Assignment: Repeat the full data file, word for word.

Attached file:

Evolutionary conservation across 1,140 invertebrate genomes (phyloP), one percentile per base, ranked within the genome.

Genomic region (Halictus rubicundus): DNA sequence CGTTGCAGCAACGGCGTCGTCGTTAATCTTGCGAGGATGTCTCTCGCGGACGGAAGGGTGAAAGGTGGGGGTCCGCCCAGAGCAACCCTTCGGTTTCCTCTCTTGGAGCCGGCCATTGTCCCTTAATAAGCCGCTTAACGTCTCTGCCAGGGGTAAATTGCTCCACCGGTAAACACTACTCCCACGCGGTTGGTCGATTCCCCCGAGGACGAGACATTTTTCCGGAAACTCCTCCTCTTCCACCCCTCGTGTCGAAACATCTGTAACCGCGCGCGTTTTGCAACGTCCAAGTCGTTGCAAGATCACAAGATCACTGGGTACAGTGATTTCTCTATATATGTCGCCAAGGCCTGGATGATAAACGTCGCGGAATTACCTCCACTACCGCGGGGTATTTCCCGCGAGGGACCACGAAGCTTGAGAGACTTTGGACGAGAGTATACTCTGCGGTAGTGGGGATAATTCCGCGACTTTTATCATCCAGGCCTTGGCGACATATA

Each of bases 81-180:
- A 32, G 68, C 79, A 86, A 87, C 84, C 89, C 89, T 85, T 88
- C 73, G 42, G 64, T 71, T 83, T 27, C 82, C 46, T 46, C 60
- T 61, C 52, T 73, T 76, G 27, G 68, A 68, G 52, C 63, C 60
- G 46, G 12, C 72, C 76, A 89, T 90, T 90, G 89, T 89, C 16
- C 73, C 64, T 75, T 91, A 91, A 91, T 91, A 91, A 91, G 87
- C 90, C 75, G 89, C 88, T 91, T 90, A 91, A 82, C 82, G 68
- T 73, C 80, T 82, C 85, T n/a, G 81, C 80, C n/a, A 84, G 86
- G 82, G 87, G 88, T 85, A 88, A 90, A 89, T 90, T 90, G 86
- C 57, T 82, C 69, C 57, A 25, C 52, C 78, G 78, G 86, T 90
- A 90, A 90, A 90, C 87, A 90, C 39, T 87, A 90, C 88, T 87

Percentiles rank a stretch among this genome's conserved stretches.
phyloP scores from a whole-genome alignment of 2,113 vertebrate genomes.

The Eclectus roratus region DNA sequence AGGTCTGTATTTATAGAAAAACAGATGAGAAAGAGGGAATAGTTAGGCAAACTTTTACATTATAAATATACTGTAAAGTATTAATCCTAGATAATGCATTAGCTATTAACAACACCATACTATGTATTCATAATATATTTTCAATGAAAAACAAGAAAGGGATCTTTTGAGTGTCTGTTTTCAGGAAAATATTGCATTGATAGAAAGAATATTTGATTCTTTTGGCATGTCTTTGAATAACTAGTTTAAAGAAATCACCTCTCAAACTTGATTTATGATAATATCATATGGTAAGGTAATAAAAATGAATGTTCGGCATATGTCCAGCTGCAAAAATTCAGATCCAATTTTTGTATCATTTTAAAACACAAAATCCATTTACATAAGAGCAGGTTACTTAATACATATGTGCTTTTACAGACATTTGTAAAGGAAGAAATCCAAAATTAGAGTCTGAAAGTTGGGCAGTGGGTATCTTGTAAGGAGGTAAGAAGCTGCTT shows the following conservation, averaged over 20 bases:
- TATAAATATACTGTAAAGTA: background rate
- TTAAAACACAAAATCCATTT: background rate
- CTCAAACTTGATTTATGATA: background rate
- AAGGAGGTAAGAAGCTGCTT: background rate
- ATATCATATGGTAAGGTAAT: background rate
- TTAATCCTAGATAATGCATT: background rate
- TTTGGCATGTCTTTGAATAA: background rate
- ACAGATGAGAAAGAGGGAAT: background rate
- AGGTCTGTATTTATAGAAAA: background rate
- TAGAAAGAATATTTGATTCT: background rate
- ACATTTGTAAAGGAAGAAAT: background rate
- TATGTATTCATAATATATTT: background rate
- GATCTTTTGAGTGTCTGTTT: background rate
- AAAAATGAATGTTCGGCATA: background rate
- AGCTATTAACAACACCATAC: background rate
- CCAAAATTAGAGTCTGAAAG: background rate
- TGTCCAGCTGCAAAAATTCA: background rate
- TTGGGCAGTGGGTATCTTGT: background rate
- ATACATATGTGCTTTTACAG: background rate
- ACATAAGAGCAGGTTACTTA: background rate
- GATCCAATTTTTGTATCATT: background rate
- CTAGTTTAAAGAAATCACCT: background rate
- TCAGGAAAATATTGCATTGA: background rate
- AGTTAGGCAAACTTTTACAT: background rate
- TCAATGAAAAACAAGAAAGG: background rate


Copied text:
Evolutionary conservation across 1,140 invertebrate genomes (phyloP), one percentile per base, ranked within the genome.

Genomic region (Halictus rubicundus): DNA sequence CGTTGCAGCAACGGCGTCGTCGTTAATCTTGCGAGGATGTCTCTCGCGGACGGAAGGGTGAAAGGTGGGGGTCCGCCCAGAGCAACCCTTCGGTTTCCTCTCTTGGAGCCGGCCATTGTCCCTTAATAAGCCGCTTAACGTCTCTGCCAGGGGTAAATTGCTCCACCGGTAAACACTACTCCCACGCGGTTGGTCGATTCCCCCGAGGACGAGACATTTTTCCGGAAACTCCTCCTCTTCCACCCCTCGTGTCGAAACATCTGTAACCGCGCGCGTTTTGCAACGTCCAAGTCGTTGCAAGATCACAAGATCACTGGGTACAGTGATTTCTCTATATATGTCGCCAAGGCCTGGATGATAAACGTCGCGGAATTACCTCCACTACCGCGGGGTATTTCCCGCGAGGGACCACGAAGCTTGAGAGACTTTGGACGAGAGTATACTCTGCGGTAGTGGGGATAATTCCGCGACTTTTATCATCCAGGCCTTGGCGACATATA

Each of bases 81-180:
- A 32, G 68, C 79, A 86, A 87, C 84, C 89, C 89, T 85, T 88
- C 73, G 42, G 64, T 71, T 83, T 27, C 82, C 46, T 46, C 60
- T 61, C 52, T 73, T 76, G 27, G 68, A 68, G 52, C 63, C 60
- G 46, G 12, C 72, C 76, A 89, T 90, T 90, G 89, T 89, C 16
- C 73, C 64, T 75, T 91, A 91, A 91, T 91, A 91, A 91, G 87
- C 90, C 75, G 89, C 88, T 91, T 90, A 91, A 82, C 82, G 68
- T 73, C 80, T 82, C 85, T n/a, G 81, C 80, C n/a, A 84, G 86
- G 82, G 87, G 88, T 85, A 88, A 90, A 89, T 90, T 90, G 86
- C 57, T 82, C 69, C 57, A 25, C 52, C 78, G 78, G 86, T 90
- A 90, A 90, A 90, C 87, A 90, C 39, T 87, A 90, C 88, T 87

Percentiles rank a stretch among this genome's conserved stretches.
phyloP scores from a whole-genome alignment of 2,113 vertebrate genomes.

The Eclectus roratus region DNA sequence AGGTCTGTATTTATAGAAAAACAGATGAGAAAGAGGGAATAGTTAGGCAAACTTTTACATTATAAATATACTGTAAAGTATTAATCCTAGATAATGCATTAGCTATTAACAACACCATACTATGTATTCATAATATATTTTCAATGAAAAACAAGAAAGGGATCTTTTGAGTGTCTGTTTTCAGGAAAATATTGCATTGATAGAAAGAATATTTGATTCTTTTGGCATGTCTTTGAATAACTAGTTTAAAGAAATCACCTCTCAAACTTGATTTATGATAATATCATATGGTAAGGTAATAAAAATGAATGTTCGGCATATGTCCAGCTGCAAAAATTCAGATCCAATTTTTGTATCATTTTAAAACACAAAATCCATTTACATAAGAGCAGGTTACTTAATACATATGTGCTTTTACAGACATTTGTAAAGGAAGAAATCCAAAATTAGAGTCTGAAAGTTGGGCAGTGGGTATCTTGTAAGGAGGTAAGAAGCTGCTT shows the following conservation, averaged over 20 bases:
- TATAAATATACTGTAAAGTA: background rate
- TTAAAACACAAAATCCATTT: background rate
- CTCAAACTTGATTTATGATA: background rate
- AAGGAGGTAAGAAGCTGCTT: background rate
- ATATCATATGGTAAGGTAAT: background rate
- TTAATCCTAGATAATGCATT: background rate
- TTTGGCATGTCTTTGAATAA: background rate
- ACAGATGAGAAAGAGGGAAT: background rate
- AGGTCTGTATTTATAGAAAA: background rate
- TAGAAAGAATATTTGATTCT: background rate
- ACATTTGTAAAGGAAGAAAT: background rate
- TATGTATTCATAATATATTT: background rate
- GATCTTTTGAGTGTCTGTTT: background rate
- AAAAATGAATGTTCGGCATA: background rate
- AGCTATTAACAACACCATAC: background rate
- CCAAAATTAGAGTCTGAAAG: background rate
- TGTCCAGCTGCAAAAATTCA: background rate
- TTGGGCAGTGGGTATCTTGT: background rate
- ATACATATGTGCTTTTACAG: background rate
- ACATAAGAGCAGGTTACTTA: background rate
- GATCCAATTTTTGTATCATT: background rate
- CTAGTTTAAAGAAATCACCT: background rate
- TCAGGAAAATATTGCATTGA: background rate
- AGTTAGGCAAACTTTTACAT: background rate
- TCAATGAAAAACAAGAAAGG: background rate